This year, the most sought-after titles were again Japanese.

    Leading the pack were screenings for the five live-action film adaptations of the popular manga “Rurouni Kenshin,” the first non-Hollywood blockbuster franchise to be invited to appear in SIFF’s film franchise section. Most hotly anticipated are the series’ latest two installments, “Rurouni Kenshin: The Final” and “Rurouni Kenshin: The Beginning” — new releases that just debuted in Japan on April 23 and June 4, respectively, selling via scalpers at Shanghai for $280 (RMB1,800) a ticket.

    Fans were also eager to get tickets to the world premiere of concert film “ARASHI Anniversary Tour 5 x 20 Film – Record of Memories.” It chronicles one of the last concerts of the 2018-2019 “5×20” tour of long-standing Japanese mega-group Arashi, now on an indefinite hiatus.

    Tickets were available on Xianyu for up to $313 (RMB2,000), while at least one sold via a fan group went for a whopping $548 (RMB3,500). Even that is not yet the ceiling: a super-fan in Shenzhen put out a desperate plea over the weekend offering $1,560 (RMB10,000) for a ticket.

    The film isn’t even subtitled in Chinese.

    Many viewers end up hiring an intermediary team of professional ticket grabbers to nab spots on their behalf for fees that can hit over $100 per seat.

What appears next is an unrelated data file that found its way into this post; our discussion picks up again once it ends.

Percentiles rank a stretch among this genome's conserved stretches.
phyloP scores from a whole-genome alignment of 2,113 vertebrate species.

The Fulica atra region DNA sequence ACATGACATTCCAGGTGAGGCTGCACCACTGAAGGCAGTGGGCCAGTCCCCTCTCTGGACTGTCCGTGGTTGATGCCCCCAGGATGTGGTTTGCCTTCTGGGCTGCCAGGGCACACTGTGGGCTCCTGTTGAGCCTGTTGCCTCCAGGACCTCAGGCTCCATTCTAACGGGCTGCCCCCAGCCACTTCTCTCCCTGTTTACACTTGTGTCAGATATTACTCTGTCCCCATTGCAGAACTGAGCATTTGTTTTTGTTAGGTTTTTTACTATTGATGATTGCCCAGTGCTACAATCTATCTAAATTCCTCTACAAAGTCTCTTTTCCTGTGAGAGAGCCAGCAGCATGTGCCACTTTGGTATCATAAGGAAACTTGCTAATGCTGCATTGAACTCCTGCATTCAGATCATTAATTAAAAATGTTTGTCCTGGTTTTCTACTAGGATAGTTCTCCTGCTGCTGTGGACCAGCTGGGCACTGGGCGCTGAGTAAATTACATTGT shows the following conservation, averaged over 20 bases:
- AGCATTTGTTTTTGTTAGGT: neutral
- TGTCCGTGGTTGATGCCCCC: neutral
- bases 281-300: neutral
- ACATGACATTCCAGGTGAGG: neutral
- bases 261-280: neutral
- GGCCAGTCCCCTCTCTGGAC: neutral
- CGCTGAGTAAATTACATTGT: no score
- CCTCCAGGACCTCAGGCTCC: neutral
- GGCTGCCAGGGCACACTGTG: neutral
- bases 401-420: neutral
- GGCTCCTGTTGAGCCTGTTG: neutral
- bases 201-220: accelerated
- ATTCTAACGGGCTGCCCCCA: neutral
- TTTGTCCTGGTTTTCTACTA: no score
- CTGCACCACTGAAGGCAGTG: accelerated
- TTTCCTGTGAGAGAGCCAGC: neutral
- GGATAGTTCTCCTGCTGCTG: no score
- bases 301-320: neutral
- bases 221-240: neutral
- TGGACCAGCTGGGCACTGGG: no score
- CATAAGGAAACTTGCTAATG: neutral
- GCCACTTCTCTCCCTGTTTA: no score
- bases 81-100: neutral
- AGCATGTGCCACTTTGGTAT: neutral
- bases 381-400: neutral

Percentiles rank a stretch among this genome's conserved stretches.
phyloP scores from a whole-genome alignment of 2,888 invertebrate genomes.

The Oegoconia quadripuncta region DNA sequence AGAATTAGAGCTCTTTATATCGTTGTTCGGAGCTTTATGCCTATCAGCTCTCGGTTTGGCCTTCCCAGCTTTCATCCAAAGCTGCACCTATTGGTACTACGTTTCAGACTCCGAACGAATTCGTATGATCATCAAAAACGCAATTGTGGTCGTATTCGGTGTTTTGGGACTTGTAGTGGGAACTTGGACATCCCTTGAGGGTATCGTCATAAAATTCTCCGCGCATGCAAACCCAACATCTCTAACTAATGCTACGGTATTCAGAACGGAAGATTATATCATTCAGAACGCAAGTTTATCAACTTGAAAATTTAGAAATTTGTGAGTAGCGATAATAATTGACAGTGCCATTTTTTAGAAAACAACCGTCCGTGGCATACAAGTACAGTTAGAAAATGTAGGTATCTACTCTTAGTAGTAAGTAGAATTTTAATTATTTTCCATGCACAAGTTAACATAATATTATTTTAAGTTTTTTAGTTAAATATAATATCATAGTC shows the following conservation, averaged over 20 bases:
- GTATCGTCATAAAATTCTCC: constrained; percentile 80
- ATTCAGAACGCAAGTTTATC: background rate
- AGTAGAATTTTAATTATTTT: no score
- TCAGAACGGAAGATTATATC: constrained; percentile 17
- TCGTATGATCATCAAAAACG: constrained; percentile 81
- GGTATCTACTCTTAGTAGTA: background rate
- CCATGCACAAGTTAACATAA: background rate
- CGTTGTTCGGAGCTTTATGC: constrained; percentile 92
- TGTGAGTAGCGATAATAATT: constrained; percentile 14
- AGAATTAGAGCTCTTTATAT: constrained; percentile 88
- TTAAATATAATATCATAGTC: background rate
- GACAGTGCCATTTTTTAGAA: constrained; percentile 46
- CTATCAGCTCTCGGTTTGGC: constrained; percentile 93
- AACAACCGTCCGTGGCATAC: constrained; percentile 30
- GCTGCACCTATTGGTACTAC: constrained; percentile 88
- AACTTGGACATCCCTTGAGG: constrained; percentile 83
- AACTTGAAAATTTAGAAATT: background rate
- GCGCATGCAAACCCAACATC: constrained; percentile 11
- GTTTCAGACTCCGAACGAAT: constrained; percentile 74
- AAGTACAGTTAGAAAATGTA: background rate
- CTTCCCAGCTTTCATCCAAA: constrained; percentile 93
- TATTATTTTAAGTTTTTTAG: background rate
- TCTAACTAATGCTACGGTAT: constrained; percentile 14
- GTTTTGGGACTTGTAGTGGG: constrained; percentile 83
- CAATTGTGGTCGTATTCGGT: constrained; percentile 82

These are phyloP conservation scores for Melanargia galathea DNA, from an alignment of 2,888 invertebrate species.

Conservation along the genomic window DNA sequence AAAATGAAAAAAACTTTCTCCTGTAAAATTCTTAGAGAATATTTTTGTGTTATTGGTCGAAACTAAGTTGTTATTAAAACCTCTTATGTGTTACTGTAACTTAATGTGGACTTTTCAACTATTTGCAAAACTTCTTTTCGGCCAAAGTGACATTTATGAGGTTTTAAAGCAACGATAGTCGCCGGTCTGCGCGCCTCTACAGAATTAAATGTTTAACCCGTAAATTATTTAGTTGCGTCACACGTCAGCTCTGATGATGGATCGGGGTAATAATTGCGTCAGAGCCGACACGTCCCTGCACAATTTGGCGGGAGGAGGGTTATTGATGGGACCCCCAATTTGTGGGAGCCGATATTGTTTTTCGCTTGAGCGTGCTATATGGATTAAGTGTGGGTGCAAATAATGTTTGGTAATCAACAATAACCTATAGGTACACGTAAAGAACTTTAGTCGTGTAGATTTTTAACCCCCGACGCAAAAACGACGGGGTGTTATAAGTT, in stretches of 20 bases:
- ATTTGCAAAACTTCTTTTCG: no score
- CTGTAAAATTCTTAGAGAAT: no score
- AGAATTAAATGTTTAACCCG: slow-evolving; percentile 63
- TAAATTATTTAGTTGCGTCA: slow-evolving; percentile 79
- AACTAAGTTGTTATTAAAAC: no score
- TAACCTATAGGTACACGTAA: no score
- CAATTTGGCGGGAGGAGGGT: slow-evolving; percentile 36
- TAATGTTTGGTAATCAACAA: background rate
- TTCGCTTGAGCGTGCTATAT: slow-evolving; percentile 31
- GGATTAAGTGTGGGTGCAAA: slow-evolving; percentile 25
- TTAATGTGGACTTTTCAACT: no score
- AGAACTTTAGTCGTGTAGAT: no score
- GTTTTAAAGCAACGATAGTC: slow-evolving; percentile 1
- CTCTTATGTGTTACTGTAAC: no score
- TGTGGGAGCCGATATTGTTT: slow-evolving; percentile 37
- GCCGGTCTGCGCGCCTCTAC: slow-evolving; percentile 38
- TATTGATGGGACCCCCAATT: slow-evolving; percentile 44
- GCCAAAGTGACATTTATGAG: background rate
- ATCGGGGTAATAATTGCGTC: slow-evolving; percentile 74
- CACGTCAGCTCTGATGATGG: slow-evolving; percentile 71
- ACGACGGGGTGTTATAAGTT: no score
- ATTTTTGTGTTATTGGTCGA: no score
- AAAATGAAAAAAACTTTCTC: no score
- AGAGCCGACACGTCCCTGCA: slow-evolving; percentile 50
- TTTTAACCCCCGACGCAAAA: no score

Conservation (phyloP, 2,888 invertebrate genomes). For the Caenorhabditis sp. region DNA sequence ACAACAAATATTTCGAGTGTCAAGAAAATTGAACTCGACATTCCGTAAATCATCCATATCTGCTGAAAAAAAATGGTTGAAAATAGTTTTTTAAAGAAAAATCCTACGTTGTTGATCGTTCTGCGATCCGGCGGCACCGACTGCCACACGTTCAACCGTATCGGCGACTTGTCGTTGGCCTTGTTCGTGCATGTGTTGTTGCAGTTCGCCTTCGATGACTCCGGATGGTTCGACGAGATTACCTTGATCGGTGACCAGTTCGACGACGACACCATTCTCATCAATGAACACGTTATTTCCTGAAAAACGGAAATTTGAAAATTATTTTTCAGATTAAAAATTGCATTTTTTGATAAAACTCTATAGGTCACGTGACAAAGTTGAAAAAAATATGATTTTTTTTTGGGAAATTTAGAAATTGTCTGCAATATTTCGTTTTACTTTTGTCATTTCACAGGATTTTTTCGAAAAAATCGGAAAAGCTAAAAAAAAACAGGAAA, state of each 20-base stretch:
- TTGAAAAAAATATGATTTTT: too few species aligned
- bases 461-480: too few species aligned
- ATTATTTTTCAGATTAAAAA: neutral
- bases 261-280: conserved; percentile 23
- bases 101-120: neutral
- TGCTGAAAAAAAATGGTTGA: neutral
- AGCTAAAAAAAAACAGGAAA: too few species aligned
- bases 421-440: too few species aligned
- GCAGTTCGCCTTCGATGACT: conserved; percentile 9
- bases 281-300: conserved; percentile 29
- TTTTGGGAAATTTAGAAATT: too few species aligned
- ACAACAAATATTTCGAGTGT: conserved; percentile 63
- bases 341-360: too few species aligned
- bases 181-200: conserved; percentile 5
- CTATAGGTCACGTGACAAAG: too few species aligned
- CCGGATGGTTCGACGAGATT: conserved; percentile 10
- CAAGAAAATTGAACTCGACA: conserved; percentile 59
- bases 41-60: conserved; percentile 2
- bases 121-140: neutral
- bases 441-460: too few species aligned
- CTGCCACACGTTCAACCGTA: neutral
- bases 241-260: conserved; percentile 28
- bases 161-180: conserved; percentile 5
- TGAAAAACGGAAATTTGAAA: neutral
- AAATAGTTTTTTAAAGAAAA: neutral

One group that stockpiled popular tickets sent interested buyers a menu of titles and prices between $188 and $282 (RMB1,200-RMB1,800).

    “You can’t select a screening time for these tickets – you have to take whatever we give you,” the service explained. “If you can accept these prices, please contact us in two hours. Currently there are so many people asking that we don’t have time to respond.”

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  4. #109
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    Best film at Locarno

    ‘Vengeance is Mine, All Others Pay Cash’ Wins Locarno Film Festival
    Indonesian director Edwin's homage to and deconstruction of Asian 1980s action movies wins the Golden Leopard at the 2021 Locarno Film Festival. Dario Argento takes the lifetime achievement award.

    BY SCOTT ROXBOROUGH

    AUGUST 14, 2021 8:26AM

    'Vengeance is Mine, All Others Pay Cash' THE MATCH FACTORY

    Vengeance is Mine, All Others Pay Cash, Indonesian director Edwin’s homage to and deconstruction of 1980s ultra-violent Asian action movies, has won the Golden Leopard for best film at the 2021 Locarno International Film Festival.

    The feature, an adaptation of the novel by Indonesian writer Eka Kurniawan, is a revenge tale involving a hired killer who uses violence to compensate for his public shame in being impotent and a female fighter who takes over his burden of vengeance. It stars Ajo Kawir and Ladya Cheryl. The Match Factory is handling international sales.